Biogas is coming out of the anaerobic digesters saturated with water vapour. At the usual digester temperature of mesophilic anaerobic digesters of around 30°C, this means that the biogas contains about 5% water, or about 50 g/Nm³ biogas. If the temperature of the biogas subsequentely drops, some of that water will condense into liquid.

In case the biogas pipeline from the digester(s) to a biogas burner(s) is long, with many ups and downs, and/or has certain part of its trajectory under ground or in a culvert below grade, then this condensation will give rise to the build-up of water pockets, resulting in pressure fluctuations and surges which will disturb or trip the biogas reuse system.

In case the biogas is used as fuel in electrical power generators, there are limits imposed on the humidity of the biogas at the inlet of the engines (usually 70 – 80%), in order to avoid damage to the engines.

As a solution for these problems, GWE, in collaboration with its long time partner DWS (Belgium), has developed a biogas drier system called GASODRIX™.

The GASODRIX™ biogas drier package unit used consists of a stainless steel biogas/refrigerant heat exchanger and a refrigerant cooling group with a compressor, a condenser, a storage tank, and an evaporator.
The biogas at typically 30 – 40°C is cooled to 5 – 10 deg C, after which ca. 60 – 70% of the water vapour (about 35 g/m³) condenses to water, which is separated from the gas in and after the heat exchanger.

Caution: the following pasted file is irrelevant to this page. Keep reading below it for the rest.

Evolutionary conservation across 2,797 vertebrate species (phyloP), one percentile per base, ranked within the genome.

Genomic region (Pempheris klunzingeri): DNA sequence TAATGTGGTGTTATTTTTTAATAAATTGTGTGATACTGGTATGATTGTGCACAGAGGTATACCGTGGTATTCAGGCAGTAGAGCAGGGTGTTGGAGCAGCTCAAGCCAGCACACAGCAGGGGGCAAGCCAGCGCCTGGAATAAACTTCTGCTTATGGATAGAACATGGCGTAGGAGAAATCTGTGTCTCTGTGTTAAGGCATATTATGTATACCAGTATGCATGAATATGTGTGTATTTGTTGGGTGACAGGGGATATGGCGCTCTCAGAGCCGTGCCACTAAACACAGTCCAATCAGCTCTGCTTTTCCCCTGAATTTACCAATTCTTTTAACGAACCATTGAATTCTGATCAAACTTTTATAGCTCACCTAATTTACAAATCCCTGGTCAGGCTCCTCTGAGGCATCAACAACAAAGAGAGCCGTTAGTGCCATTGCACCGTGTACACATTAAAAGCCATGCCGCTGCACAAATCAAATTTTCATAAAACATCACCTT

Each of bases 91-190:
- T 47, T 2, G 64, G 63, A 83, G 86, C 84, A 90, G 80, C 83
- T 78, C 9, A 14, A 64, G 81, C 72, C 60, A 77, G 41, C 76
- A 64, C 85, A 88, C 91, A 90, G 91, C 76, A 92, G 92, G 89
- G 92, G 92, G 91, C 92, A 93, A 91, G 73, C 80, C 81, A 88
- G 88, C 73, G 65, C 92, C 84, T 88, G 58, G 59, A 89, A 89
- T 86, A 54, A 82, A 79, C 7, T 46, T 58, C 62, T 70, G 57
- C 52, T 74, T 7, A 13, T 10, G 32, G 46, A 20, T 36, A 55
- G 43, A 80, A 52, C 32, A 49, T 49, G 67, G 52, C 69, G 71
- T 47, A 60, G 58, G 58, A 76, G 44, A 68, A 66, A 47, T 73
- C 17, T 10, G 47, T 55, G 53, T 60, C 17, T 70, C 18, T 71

The remaining moisture in the biogas is about 10 – 15 g/m³, and acceptable, considering the fact that the biogas is heated again in the biogas compressor and then cools off to ambient temperature which in subtropical and tropical climates is mostly between 15 and 35 deg C.

In case the application is in cold countries, the refrigeration drier might not be sufficient, especially in winter. For this case, and also for very large biogas flows, GWE/DWS have developed an alternative using absorption of the water vapour by glycol in an absorption tower. The absorbed water is then removed from the glycol in a recovery column (by heating, using some of the biogas), after which the glycol is returned to the absorption tower.